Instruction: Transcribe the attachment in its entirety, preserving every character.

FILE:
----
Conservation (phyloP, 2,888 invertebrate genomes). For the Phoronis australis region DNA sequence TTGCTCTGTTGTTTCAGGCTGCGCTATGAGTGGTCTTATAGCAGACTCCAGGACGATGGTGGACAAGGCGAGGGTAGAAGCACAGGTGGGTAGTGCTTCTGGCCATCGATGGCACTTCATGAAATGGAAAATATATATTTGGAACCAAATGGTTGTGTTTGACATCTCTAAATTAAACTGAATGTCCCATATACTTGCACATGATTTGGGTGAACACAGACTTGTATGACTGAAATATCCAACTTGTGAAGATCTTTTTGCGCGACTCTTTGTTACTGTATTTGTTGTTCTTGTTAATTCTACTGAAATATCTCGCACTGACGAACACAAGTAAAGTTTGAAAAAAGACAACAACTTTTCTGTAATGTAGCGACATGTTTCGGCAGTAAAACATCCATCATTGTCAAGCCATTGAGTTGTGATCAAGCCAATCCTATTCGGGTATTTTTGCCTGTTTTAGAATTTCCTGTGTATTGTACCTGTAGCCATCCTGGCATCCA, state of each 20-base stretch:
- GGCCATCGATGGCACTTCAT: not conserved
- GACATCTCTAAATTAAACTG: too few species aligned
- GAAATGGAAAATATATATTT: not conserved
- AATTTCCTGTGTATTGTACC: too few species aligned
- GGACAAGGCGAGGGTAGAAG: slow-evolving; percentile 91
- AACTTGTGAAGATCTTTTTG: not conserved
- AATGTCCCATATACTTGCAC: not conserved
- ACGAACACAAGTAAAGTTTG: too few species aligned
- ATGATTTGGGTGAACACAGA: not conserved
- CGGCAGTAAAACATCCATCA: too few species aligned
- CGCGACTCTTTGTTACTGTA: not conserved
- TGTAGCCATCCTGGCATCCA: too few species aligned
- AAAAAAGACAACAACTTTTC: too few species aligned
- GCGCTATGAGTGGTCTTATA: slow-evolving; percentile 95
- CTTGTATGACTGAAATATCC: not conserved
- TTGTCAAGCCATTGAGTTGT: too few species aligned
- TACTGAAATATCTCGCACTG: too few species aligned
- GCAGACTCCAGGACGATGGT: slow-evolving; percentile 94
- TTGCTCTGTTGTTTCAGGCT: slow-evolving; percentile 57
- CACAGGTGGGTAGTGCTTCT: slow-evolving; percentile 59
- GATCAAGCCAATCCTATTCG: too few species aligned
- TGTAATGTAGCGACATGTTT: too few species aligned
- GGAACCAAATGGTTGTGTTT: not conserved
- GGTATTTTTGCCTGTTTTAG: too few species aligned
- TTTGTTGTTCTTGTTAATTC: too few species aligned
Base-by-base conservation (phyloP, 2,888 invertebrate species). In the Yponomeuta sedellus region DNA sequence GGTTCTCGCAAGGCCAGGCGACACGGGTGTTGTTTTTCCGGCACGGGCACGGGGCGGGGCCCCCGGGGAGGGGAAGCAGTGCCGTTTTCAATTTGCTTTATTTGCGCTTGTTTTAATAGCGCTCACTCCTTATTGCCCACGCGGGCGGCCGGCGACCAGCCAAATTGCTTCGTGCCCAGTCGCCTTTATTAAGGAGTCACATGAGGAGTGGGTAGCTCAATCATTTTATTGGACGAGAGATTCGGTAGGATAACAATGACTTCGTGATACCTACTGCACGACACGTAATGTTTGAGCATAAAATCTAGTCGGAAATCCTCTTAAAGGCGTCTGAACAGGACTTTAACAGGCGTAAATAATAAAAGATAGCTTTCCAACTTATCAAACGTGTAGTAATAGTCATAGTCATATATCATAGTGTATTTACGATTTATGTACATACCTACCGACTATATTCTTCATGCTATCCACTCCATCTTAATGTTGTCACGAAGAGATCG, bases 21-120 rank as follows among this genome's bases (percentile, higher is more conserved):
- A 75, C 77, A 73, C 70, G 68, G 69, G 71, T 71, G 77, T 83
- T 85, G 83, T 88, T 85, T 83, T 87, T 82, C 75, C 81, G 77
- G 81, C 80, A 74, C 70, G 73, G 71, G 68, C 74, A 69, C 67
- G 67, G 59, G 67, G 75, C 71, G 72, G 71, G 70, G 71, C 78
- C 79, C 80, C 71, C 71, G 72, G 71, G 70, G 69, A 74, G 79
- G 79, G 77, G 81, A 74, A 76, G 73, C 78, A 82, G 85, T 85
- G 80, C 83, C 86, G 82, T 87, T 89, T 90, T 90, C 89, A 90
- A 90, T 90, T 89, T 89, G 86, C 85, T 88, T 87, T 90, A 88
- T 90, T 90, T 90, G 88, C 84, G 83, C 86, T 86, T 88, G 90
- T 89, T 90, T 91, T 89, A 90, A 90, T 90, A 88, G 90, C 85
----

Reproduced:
Conservation (phyloP, 2,888 invertebrate genomes). For the Phoronis australis region DNA sequence TTGCTCTGTTGTTTCAGGCTGCGCTATGAGTGGTCTTATAGCAGACTCCAGGACGATGGTGGACAAGGCGAGGGTAGAAGCACAGGTGGGTAGTGCTTCTGGCCATCGATGGCACTTCATGAAATGGAAAATATATATTTGGAACCAAATGGTTGTGTTTGACATCTCTAAATTAAACTGAATGTCCCATATACTTGCACATGATTTGGGTGAACACAGACTTGTATGACTGAAATATCCAACTTGTGAAGATCTTTTTGCGCGACTCTTTGTTACTGTATTTGTTGTTCTTGTTAATTCTACTGAAATATCTCGCACTGACGAACACAAGTAAAGTTTGAAAAAAGACAACAACTTTTCTGTAATGTAGCGACATGTTTCGGCAGTAAAACATCCATCATTGTCAAGCCATTGAGTTGTGATCAAGCCAATCCTATTCGGGTATTTTTGCCTGTTTTAGAATTTCCTGTGTATTGTACCTGTAGCCATCCTGGCATCCA, state of each 20-base stretch:
- GGCCATCGATGGCACTTCAT: not conserved
- GACATCTCTAAATTAAACTG: too few species aligned
- GAAATGGAAAATATATATTT: not conserved
- AATTTCCTGTGTATTGTACC: too few species aligned
- GGACAAGGCGAGGGTAGAAG: slow-evolving; percentile 91
- AACTTGTGAAGATCTTTTTG: not conserved
- AATGTCCCATATACTTGCAC: not conserved
- ACGAACACAAGTAAAGTTTG: too few species aligned
- ATGATTTGGGTGAACACAGA: not conserved
- CGGCAGTAAAACATCCATCA: too few species aligned
- CGCGACTCTTTGTTACTGTA: not conserved
- TGTAGCCATCCTGGCATCCA: too few species aligned
- AAAAAAGACAACAACTTTTC: too few species aligned
- GCGCTATGAGTGGTCTTATA: slow-evolving; percentile 95
- CTTGTATGACTGAAATATCC: not conserved
- TTGTCAAGCCATTGAGTTGT: too few species aligned
- TACTGAAATATCTCGCACTG: too few species aligned
- GCAGACTCCAGGACGATGGT: slow-evolving; percentile 94
- TTGCTCTGTTGTTTCAGGCT: slow-evolving; percentile 57
- CACAGGTGGGTAGTGCTTCT: slow-evolving; percentile 59
- GATCAAGCCAATCCTATTCG: too few species aligned
- TGTAATGTAGCGACATGTTT: too few species aligned
- GGAACCAAATGGTTGTGTTT: not conserved
- GGTATTTTTGCCTGTTTTAG: too few species aligned
- TTTGTTGTTCTTGTTAATTC: too few species aligned
Base-by-base conservation (phyloP, 2,888 invertebrate species). In the Yponomeuta sedellus region DNA sequence GGTTCTCGCAAGGCCAGGCGACACGGGTGTTGTTTTTCCGGCACGGGCACGGGGCGGGGCCCCCGGGGAGGGGAAGCAGTGCCGTTTTCAATTTGCTTTATTTGCGCTTGTTTTAATAGCGCTCACTCCTTATTGCCCACGCGGGCGGCCGGCGACCAGCCAAATTGCTTCGTGCCCAGTCGCCTTTATTAAGGAGTCACATGAGGAGTGGGTAGCTCAATCATTTTATTGGACGAGAGATTCGGTAGGATAACAATGACTTCGTGATACCTACTGCACGACACGTAATGTTTGAGCATAAAATCTAGTCGGAAATCCTCTTAAAGGCGTCTGAACAGGACTTTAACAGGCGTAAATAATAAAAGATAGCTTTCCAACTTATCAAACGTGTAGTAATAGTCATAGTCATATATCATAGTGTATTTACGATTTATGTACATACCTACCGACTATATTCTTCATGCTATCCACTCCATCTTAATGTTGTCACGAAGAGATCG, bases 21-120 rank as follows among this genome's bases (percentile, higher is more conserved):
- A 75, C 77, A 73, C 70, G 68, G 69, G 71, T 71, G 77, T 83
- T 85, G 83, T 88, T 85, T 83, T 87, T 82, C 75, C 81, G 77
- G 81, C 80, A 74, C 70, G 73, G 71, G 68, C 74, A 69, C 67
- G 67, G 59, G 67, G 75, C 71, G 72, G 71, G 70, G 71, C 78
- C 79, C 80, C 71, C 71, G 72, G 71, G 70, G 69, A 74, G 79
- G 79, G 77, G 81, A 74, A 76, G 73, C 78, A 82, G 85, T 85
- G 80, C 83, C 86, G 82, T 87, T 89, T 90, T 90, C 89, A 90
- A 90, T 90, T 89, T 89, G 86, C 85, T 88, T 87, T 90, A 88
- T 90, T 90, T 90, G 88, C 84, G 83, C 86, T 86, T 88, G 90
- T 89, T 90, T 91, T 89, A 90, A 90, T 90, A 88, G 90, C 85